We found only one in 10 people could identify the cheapest deal when presented with a range of standard energy tariffs. When shown the tariffs in a simpler form the number shot up to nine out of 10.
Imagine pulling up to a petrol station and instead of seeing that the cost of your petrol is going to be around 142p per litre, you’re presented with a baffling array of figures that are all displayed and calculated differently.
You could have a fixed charge and then add the price per litre on top, or you could have different levels of price per litre determined by how much you fill up. Once you’ve decided this, you then need to work out if you’d be better off on a ‘standard’ deal, or if fixed or variable deals are the way to go. Think it’s a good idea? I thought not. Just imagine the queues!
Gas and electricity pricing
So why do we have this complicated, confusing system for our gas and electricity? The latest investigation from Which? shows that only 8% of people could work out the cheapest tariff when presented with six energy deals. The energy suppliers have each adapted their tariff and pricing structures for their own deals so what we’ve been left with is a market that’s now so complicated it’s nearly impossible to find the cheapest deal.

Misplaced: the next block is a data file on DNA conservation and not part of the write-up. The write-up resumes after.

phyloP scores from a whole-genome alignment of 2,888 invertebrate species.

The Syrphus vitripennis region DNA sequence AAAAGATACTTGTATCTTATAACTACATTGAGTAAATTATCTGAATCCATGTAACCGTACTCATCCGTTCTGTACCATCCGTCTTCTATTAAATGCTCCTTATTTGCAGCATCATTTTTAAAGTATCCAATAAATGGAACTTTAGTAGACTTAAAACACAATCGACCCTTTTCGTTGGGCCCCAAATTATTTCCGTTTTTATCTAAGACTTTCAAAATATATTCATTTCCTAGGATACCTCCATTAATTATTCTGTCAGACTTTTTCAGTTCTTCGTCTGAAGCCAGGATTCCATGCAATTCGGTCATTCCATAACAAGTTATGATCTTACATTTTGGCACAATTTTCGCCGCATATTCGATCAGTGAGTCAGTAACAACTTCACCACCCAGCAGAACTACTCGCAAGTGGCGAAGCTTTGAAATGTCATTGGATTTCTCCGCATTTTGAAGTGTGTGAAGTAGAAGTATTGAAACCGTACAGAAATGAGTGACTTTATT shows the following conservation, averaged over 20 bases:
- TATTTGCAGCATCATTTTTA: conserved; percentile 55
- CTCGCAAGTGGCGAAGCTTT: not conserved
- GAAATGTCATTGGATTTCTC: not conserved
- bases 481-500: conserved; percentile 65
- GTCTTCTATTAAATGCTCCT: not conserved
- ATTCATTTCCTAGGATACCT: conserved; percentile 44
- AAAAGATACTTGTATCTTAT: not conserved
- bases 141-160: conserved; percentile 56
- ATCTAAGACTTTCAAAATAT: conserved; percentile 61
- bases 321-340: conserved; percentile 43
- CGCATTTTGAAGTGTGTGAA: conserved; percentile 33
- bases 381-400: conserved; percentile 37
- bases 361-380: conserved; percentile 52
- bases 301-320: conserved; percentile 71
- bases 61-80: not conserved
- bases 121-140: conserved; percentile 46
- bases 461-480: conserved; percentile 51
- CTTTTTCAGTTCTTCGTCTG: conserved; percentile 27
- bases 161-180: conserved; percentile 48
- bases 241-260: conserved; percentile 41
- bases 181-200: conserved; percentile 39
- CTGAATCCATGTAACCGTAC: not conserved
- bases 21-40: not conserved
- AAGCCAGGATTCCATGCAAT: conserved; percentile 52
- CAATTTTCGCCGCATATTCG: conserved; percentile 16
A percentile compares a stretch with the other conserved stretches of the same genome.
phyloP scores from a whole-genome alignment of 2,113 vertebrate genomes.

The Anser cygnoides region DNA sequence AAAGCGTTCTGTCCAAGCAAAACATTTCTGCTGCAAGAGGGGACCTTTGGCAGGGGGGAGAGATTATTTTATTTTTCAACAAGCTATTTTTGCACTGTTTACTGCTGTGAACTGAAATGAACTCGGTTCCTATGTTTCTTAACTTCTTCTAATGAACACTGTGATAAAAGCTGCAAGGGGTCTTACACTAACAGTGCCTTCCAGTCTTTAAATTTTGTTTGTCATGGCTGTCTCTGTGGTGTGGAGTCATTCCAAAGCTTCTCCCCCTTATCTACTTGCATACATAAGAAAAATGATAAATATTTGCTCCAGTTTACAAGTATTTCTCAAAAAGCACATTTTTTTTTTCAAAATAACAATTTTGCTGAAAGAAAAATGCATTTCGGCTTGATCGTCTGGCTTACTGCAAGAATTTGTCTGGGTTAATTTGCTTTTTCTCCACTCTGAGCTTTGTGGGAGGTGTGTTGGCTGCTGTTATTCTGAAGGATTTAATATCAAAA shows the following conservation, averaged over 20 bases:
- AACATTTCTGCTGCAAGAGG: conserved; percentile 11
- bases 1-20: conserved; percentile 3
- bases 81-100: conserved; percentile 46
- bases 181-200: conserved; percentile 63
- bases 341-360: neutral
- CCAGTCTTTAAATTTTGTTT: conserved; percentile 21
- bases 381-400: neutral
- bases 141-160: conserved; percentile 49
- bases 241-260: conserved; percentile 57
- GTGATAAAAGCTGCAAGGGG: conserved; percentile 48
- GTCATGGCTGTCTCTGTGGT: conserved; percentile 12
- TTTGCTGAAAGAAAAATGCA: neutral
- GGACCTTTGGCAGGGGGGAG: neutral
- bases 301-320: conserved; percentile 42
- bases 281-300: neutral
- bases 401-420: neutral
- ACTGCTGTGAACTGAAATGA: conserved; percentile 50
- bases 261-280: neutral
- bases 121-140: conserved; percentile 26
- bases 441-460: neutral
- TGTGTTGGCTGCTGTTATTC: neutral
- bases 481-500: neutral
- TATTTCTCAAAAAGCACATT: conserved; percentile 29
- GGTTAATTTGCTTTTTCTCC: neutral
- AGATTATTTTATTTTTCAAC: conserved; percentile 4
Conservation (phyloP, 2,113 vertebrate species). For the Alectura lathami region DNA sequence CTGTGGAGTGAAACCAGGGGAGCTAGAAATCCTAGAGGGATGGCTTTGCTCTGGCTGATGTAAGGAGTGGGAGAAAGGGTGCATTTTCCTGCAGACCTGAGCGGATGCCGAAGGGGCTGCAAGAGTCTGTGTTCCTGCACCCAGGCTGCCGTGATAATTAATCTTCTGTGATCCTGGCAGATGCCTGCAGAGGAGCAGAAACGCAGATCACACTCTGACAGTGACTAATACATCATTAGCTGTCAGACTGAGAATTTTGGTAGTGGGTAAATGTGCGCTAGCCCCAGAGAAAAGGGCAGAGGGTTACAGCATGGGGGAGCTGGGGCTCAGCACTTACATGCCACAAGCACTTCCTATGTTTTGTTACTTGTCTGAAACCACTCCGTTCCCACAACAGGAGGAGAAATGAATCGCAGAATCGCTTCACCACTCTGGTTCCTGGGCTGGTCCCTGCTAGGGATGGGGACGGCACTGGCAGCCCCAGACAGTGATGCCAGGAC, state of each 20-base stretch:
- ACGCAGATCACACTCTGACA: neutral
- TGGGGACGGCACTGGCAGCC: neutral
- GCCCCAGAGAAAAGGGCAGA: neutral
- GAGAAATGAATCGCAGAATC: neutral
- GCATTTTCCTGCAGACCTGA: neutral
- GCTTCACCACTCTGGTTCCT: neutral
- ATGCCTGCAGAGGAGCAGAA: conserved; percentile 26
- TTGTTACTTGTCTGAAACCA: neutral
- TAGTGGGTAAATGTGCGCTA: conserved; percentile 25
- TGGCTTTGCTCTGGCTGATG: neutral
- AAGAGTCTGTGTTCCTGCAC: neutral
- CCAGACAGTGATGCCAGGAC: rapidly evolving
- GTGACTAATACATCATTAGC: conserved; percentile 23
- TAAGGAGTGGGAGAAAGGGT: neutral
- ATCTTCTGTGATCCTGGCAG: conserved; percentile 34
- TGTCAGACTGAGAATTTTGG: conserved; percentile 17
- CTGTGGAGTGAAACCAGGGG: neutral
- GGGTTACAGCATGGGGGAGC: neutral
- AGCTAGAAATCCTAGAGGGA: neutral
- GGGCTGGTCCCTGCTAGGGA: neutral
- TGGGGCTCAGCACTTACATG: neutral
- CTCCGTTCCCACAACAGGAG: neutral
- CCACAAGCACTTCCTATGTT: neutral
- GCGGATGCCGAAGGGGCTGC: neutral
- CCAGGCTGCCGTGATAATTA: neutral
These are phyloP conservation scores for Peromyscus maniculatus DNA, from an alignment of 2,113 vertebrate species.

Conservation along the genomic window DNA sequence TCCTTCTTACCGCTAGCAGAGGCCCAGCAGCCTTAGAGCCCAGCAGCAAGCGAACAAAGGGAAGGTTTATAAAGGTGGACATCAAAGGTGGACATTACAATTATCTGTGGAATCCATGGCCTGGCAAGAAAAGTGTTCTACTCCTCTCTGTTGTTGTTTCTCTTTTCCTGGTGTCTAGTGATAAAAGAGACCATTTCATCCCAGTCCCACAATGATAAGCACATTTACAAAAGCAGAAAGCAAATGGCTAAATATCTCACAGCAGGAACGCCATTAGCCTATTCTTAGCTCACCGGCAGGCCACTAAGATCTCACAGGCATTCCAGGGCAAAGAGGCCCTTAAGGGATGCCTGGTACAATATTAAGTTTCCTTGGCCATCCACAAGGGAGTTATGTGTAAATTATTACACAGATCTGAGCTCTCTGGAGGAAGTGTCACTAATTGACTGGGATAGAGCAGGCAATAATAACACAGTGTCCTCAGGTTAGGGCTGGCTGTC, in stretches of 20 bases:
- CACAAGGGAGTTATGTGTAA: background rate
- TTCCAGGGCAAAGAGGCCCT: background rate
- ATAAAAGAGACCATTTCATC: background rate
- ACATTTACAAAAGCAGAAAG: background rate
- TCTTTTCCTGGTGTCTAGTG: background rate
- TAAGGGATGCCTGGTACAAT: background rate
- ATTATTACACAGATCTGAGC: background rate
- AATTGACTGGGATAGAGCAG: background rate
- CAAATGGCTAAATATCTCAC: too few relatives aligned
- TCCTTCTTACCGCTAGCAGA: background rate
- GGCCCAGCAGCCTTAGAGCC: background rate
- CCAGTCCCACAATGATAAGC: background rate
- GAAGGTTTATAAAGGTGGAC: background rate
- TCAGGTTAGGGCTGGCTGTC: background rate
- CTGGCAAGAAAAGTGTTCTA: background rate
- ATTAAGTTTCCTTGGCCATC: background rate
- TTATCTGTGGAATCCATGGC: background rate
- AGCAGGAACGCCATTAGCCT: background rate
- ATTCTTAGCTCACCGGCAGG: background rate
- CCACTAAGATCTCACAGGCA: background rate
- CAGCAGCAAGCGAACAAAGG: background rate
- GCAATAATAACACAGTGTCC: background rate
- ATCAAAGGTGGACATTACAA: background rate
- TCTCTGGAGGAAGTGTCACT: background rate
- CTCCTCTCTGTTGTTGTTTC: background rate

So, it’s hardly surprising that most people don’t even bother trying to find out the best deal for them, even though some could save hundreds of pounds each year.
We think that consumers have the right to simple, easy-to-compare gas and electricity prices. Why can’t it be simpler? If it was more like petrol pricing, and we had one unit rate we could easily compare all gas and electricity deals at a glance.
Price rises bump up bills
With headlines warning us of higher energy bills, and British Gas and Npower announcing price rises this week, it’s even more urgent that we can work out what the cheapest energy deal is.
Ofgem, the energy regulator, has spent two years reviewing tariffs to try to help you switch to get a better deal. It has promised to be bold and force energy suppliers to cut down on the unnecessary complexity. The question is, will it make the ‘bold’, but necessary, reforms or will it simply cave in under the pressure from industry?
If we don’t get the results we’re looking for, we’ll be demanding that the government steps in to simplify the market once and for all.